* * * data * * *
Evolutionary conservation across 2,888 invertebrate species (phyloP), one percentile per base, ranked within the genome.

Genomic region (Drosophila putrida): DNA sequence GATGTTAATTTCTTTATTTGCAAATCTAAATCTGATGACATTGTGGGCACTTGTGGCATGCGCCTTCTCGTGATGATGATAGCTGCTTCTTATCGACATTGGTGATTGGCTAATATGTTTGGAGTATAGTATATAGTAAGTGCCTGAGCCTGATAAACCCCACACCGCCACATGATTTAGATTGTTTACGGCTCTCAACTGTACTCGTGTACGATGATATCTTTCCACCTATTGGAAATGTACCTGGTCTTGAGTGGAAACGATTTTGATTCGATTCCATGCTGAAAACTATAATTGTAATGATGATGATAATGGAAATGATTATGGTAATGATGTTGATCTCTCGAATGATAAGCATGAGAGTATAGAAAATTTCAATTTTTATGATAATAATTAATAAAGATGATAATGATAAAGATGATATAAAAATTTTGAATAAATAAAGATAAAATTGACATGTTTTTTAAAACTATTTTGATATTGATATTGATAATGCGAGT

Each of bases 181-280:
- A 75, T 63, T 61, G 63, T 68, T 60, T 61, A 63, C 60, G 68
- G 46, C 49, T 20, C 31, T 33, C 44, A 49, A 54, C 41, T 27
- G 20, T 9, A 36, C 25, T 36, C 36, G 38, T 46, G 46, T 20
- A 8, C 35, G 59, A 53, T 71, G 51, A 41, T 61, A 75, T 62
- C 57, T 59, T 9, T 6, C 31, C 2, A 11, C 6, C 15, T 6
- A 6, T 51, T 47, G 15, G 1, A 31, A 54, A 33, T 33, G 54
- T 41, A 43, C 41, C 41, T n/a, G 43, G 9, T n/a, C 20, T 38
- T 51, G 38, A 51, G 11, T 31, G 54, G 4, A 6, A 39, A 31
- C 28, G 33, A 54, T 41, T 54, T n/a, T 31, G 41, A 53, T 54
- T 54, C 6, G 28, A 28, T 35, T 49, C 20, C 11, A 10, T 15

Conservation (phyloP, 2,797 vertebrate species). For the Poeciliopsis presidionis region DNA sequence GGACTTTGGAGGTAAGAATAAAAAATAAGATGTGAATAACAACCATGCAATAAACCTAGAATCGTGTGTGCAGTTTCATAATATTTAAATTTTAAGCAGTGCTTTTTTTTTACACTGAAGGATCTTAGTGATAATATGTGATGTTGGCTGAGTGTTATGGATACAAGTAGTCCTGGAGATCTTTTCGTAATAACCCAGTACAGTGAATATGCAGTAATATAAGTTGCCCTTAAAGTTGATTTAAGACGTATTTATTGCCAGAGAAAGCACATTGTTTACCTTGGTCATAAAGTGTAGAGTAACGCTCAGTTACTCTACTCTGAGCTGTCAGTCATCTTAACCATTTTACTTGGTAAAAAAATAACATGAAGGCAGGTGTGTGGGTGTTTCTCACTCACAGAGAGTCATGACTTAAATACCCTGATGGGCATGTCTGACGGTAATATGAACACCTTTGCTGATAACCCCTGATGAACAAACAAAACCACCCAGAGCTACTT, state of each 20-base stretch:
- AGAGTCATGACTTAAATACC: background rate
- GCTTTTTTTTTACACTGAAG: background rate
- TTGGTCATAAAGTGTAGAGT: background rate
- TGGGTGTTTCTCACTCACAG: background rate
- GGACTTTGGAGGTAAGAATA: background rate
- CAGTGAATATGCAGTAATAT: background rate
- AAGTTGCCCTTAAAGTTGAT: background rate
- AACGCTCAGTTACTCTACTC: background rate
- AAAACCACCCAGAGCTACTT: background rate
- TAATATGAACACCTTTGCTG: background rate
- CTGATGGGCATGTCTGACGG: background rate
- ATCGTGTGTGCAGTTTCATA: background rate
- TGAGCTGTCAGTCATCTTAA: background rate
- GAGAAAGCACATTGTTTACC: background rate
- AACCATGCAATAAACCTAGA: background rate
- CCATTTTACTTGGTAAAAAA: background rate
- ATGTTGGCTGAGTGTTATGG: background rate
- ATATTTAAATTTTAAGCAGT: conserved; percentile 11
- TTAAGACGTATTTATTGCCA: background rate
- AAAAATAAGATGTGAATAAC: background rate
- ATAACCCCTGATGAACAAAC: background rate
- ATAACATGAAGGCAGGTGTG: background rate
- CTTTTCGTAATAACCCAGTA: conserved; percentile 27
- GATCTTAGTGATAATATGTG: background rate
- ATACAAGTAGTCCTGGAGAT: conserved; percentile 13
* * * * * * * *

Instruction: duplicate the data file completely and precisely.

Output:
Evolutionary conservation across 2,888 invertebrate species (phyloP), one percentile per base, ranked within the genome.

Genomic region (Drosophila putrida): DNA sequence GATGTTAATTTCTTTATTTGCAAATCTAAATCTGATGACATTGTGGGCACTTGTGGCATGCGCCTTCTCGTGATGATGATAGCTGCTTCTTATCGACATTGGTGATTGGCTAATATGTTTGGAGTATAGTATATAGTAAGTGCCTGAGCCTGATAAACCCCACACCGCCACATGATTTAGATTGTTTACGGCTCTCAACTGTACTCGTGTACGATGATATCTTTCCACCTATTGGAAATGTACCTGGTCTTGAGTGGAAACGATTTTGATTCGATTCCATGCTGAAAACTATAATTGTAATGATGATGATAATGGAAATGATTATGGTAATGATGTTGATCTCTCGAATGATAAGCATGAGAGTATAGAAAATTTCAATTTTTATGATAATAATTAATAAAGATGATAATGATAAAGATGATATAAAAATTTTGAATAAATAAAGATAAAATTGACATGTTTTTTAAAACTATTTTGATATTGATATTGATAATGCGAGT

Each of bases 181-280:
- A 75, T 63, T 61, G 63, T 68, T 60, T 61, A 63, C 60, G 68
- G 46, C 49, T 20, C 31, T 33, C 44, A 49, A 54, C 41, T 27
- G 20, T 9, A 36, C 25, T 36, C 36, G 38, T 46, G 46, T 20
- A 8, C 35, G 59, A 53, T 71, G 51, A 41, T 61, A 75, T 62
- C 57, T 59, T 9, T 6, C 31, C 2, A 11, C 6, C 15, T 6
- A 6, T 51, T 47, G 15, G 1, A 31, A 54, A 33, T 33, G 54
- T 41, A 43, C 41, C 41, T n/a, G 43, G 9, T n/a, C 20, T 38
- T 51, G 38, A 51, G 11, T 31, G 54, G 4, A 6, A 39, A 31
- C 28, G 33, A 54, T 41, T 54, T n/a, T 31, G 41, A 53, T 54
- T 54, C 6, G 28, A 28, T 35, T 49, C 20, C 11, A 10, T 15

Conservation (phyloP, 2,797 vertebrate species). For the Poeciliopsis presidionis region DNA sequence GGACTTTGGAGGTAAGAATAAAAAATAAGATGTGAATAACAACCATGCAATAAACCTAGAATCGTGTGTGCAGTTTCATAATATTTAAATTTTAAGCAGTGCTTTTTTTTTACACTGAAGGATCTTAGTGATAATATGTGATGTTGGCTGAGTGTTATGGATACAAGTAGTCCTGGAGATCTTTTCGTAATAACCCAGTACAGTGAATATGCAGTAATATAAGTTGCCCTTAAAGTTGATTTAAGACGTATTTATTGCCAGAGAAAGCACATTGTTTACCTTGGTCATAAAGTGTAGAGTAACGCTCAGTTACTCTACTCTGAGCTGTCAGTCATCTTAACCATTTTACTTGGTAAAAAAATAACATGAAGGCAGGTGTGTGGGTGTTTCTCACTCACAGAGAGTCATGACTTAAATACCCTGATGGGCATGTCTGACGGTAATATGAACACCTTTGCTGATAACCCCTGATGAACAAACAAAACCACCCAGAGCTACTT, state of each 20-base stretch:
- AGAGTCATGACTTAAATACC: background rate
- GCTTTTTTTTTACACTGAAG: background rate
- TTGGTCATAAAGTGTAGAGT: background rate
- TGGGTGTTTCTCACTCACAG: background rate
- GGACTTTGGAGGTAAGAATA: background rate
- CAGTGAATATGCAGTAATAT: background rate
- AAGTTGCCCTTAAAGTTGAT: background rate
- AACGCTCAGTTACTCTACTC: background rate
- AAAACCACCCAGAGCTACTT: background rate
- TAATATGAACACCTTTGCTG: background rate
- CTGATGGGCATGTCTGACGG: background rate
- ATCGTGTGTGCAGTTTCATA: background rate
- TGAGCTGTCAGTCATCTTAA: background rate
- GAGAAAGCACATTGTTTACC: background rate
- AACCATGCAATAAACCTAGA: background rate
- CCATTTTACTTGGTAAAAAA: background rate
- ATGTTGGCTGAGTGTTATGG: background rate
- ATATTTAAATTTTAAGCAGT: conserved; percentile 11
- TTAAGACGTATTTATTGCCA: background rate
- AAAAATAAGATGTGAATAAC: background rate
- ATAACCCCTGATGAACAAAC: background rate
- ATAACATGAAGGCAGGTGTG: background rate
- CTTTTCGTAATAACCCAGTA: conserved; percentile 27
- GATCTTAGTGATAATATGTG: background rate
- ATACAAGTAGTCCTGGAGAT: conserved; percentile 13